"More Than a Marriage of Convenience", by Michelle Sagara West, affectionately points out how the marriage of Zoe and Wash is an adult relationship, in fact an ongoing and effective marriage of real people. Not a "troubled marriage". This is rare on television, and was not understood at Fox. Inara and Mal's difficulties are contrasted with Zoe and Wash's open and straightforward communication. West also describes nicely what "Bushwhacked" and "Our Mrs. Reynolds" tell us about what Wash and Zoe mean to each other as real people interacting successfully with each other.
Inara Serra (played by Morena Baccarin) is a Registered Companion, rather like a Classical Greek hetaera. (For another rare and successful tour-de-force extended treatment of the hetaera theme, see the novel Kushiel's Dart by Jacqueline Carey.) Of all the occupations aboard and around Serenity, this must be the strangest to modern sensibilities. Hence it is a great challenge to do well, and it is a triumph for the Firefly sense of realism that the writing and Baccarin's acting bring this off so beautifully.
"Whores and Goddesses: The Archetypal Domain of Inara Serra" by Joy Davidson is the longest essay in Finding Serenity, partly because Davidson provides quotations from key passages to wrap her points in context. She analyzes some key scenes of Inara's in the light of ancient religious practices alongside modern psychology and sex therapy. She neatly draws upon a history of civic intimacy (as I'll term it) in Greece and the ancient Near East, and later Germany, Italy, and Japan. Courtesans and geishas are only an echo of the old glory of Aphrodite. I'm sure that no small part of Inara's attraction for the war-battered Mal must be that she is a healer, not of body but of psyche. Davidson is insightful — and even funny — with this strange but tradition-deep Classical revival. A summary paragraph:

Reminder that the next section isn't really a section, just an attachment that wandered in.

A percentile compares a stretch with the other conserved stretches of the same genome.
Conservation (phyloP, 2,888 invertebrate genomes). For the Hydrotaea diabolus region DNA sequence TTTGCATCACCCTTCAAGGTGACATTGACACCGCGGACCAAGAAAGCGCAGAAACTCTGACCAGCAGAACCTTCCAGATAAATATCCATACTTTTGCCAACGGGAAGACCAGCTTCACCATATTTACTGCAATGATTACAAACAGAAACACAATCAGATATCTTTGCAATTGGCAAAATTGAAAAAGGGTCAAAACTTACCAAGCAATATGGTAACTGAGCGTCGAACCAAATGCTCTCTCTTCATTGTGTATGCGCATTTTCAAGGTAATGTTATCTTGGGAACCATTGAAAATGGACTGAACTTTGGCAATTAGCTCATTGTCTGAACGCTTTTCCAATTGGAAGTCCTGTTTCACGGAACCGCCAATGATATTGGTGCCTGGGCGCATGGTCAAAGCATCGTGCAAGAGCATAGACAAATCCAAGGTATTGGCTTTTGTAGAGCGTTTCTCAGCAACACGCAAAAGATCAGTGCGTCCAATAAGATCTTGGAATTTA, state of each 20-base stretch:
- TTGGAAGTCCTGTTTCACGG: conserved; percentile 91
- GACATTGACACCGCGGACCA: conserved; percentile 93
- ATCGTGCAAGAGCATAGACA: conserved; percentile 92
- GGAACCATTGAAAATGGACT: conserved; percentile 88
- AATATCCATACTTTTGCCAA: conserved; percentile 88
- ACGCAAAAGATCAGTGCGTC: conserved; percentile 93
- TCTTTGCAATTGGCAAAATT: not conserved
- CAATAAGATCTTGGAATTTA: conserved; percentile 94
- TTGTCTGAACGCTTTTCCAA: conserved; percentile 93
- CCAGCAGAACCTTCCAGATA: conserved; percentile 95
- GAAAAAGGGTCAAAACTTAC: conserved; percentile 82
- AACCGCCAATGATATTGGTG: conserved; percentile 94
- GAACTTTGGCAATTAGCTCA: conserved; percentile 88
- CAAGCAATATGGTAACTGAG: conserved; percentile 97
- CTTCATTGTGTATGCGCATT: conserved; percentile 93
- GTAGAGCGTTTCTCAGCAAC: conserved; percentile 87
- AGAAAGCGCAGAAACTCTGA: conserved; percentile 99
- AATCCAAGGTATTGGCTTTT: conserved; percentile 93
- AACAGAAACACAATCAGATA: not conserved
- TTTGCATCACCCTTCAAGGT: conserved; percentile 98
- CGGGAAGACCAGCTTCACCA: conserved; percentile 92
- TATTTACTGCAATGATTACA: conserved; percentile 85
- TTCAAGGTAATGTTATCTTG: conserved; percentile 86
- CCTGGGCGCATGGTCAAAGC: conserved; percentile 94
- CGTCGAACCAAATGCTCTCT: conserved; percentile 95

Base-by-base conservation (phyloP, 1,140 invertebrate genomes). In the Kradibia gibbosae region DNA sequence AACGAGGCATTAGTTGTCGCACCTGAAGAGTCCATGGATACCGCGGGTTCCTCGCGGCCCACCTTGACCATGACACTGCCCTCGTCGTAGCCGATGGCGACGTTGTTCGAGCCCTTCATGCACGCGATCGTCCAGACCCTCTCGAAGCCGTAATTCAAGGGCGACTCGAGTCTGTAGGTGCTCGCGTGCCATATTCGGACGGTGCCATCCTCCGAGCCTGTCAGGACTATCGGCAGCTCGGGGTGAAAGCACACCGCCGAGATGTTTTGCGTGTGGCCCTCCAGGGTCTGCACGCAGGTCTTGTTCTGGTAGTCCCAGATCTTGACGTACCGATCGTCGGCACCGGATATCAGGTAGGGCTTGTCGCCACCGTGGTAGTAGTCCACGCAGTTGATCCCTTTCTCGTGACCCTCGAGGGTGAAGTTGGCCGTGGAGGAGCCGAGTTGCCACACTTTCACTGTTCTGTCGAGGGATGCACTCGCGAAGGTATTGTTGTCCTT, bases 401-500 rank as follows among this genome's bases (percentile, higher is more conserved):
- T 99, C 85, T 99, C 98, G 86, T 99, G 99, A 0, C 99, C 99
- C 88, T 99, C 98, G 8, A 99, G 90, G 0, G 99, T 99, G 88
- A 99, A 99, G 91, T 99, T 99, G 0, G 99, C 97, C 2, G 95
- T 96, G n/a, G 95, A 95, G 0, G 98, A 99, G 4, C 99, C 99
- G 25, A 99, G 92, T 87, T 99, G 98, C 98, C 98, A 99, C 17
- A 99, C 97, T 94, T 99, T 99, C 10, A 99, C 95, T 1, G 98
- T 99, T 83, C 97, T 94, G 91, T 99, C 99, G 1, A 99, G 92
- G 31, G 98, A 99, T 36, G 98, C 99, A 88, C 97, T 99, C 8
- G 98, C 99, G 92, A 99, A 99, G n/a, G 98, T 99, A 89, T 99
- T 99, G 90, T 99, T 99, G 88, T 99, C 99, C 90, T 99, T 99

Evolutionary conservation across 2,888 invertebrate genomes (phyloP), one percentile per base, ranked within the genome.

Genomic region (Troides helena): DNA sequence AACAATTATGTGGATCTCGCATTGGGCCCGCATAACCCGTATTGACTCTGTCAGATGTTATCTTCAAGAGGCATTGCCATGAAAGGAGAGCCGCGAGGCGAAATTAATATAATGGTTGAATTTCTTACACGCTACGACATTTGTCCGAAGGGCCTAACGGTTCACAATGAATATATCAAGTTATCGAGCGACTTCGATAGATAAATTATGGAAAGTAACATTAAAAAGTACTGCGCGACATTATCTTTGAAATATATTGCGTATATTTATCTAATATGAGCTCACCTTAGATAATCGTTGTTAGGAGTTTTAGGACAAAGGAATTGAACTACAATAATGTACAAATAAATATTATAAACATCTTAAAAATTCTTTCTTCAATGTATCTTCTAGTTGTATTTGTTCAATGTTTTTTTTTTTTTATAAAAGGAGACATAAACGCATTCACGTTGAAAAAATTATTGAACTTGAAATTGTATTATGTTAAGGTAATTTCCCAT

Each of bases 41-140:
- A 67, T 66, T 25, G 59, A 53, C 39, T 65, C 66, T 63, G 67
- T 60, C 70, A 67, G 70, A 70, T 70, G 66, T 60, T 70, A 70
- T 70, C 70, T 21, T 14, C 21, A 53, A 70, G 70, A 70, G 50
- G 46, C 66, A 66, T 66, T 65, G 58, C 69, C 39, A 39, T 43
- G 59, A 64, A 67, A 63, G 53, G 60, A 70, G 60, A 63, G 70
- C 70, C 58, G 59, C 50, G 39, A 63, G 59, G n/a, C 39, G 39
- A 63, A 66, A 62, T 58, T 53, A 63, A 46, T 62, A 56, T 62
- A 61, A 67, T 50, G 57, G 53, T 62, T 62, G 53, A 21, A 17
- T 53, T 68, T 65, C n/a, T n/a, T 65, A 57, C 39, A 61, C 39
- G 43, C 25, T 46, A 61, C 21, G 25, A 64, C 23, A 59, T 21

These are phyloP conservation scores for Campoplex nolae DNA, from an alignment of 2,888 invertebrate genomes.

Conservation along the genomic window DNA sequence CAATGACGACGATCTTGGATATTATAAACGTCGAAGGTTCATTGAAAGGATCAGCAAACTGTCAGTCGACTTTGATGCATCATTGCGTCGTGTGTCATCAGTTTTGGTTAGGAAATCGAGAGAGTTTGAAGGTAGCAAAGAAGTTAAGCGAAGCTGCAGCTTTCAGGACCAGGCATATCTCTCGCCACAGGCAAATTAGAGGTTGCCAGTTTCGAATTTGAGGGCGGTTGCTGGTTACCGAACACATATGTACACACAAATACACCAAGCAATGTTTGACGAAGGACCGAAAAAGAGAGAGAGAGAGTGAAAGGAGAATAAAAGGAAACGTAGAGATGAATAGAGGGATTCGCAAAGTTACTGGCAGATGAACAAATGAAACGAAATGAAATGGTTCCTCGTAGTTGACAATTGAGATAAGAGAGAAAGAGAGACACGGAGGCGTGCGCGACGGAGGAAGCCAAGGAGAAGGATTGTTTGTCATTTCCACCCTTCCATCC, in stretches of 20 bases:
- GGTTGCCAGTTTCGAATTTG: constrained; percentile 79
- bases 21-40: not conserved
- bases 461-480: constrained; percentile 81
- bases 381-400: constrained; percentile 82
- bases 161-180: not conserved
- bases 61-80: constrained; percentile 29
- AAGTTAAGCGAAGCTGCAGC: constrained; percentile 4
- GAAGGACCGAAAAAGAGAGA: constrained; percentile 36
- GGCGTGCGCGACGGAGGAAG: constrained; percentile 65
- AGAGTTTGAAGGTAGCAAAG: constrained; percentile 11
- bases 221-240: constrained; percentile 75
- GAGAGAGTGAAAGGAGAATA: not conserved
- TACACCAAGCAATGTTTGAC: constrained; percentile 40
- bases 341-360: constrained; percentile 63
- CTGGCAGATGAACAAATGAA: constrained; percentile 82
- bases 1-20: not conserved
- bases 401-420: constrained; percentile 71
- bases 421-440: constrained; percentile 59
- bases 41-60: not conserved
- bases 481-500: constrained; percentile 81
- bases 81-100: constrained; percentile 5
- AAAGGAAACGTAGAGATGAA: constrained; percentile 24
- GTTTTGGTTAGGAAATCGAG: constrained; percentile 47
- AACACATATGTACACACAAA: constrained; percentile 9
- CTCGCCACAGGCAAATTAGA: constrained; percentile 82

As much as Inara reflects the past, she is equally a contemporary Everywoman, or, more accurately, Everywhore: liberalism's enterprising dream-girl, radical-feminism's oppressed victim, the conservative right's sinful temptress ... and, let's not forget, popular culture's love-struck, intimacy-phobic, "I-gotta-be-free" girl, too. Inara successfully straddles the juiciest memes of ancient history, the present day and an alarmingly possible future.Keeping Serenity flying
A unique insider's view is "Kaylee Speaks: Jewel Staite on Firefly". The ship's young engineer, beloved by all the crew of Serenity, is played by Jewel Staite who here skips through all fourteen episodes, briefly discussing five favorite moments from each. She is generous toward her fellow cast members and Joss Whedon, and of course justly so. Staite lovingly picks out points which are variously dramatic, moving, or hilarious — Firefly, oh rare bird, has plenty of each — and shares them. We know she could have filled a book of such moments. Straightforward, heartfelt, and nicely done.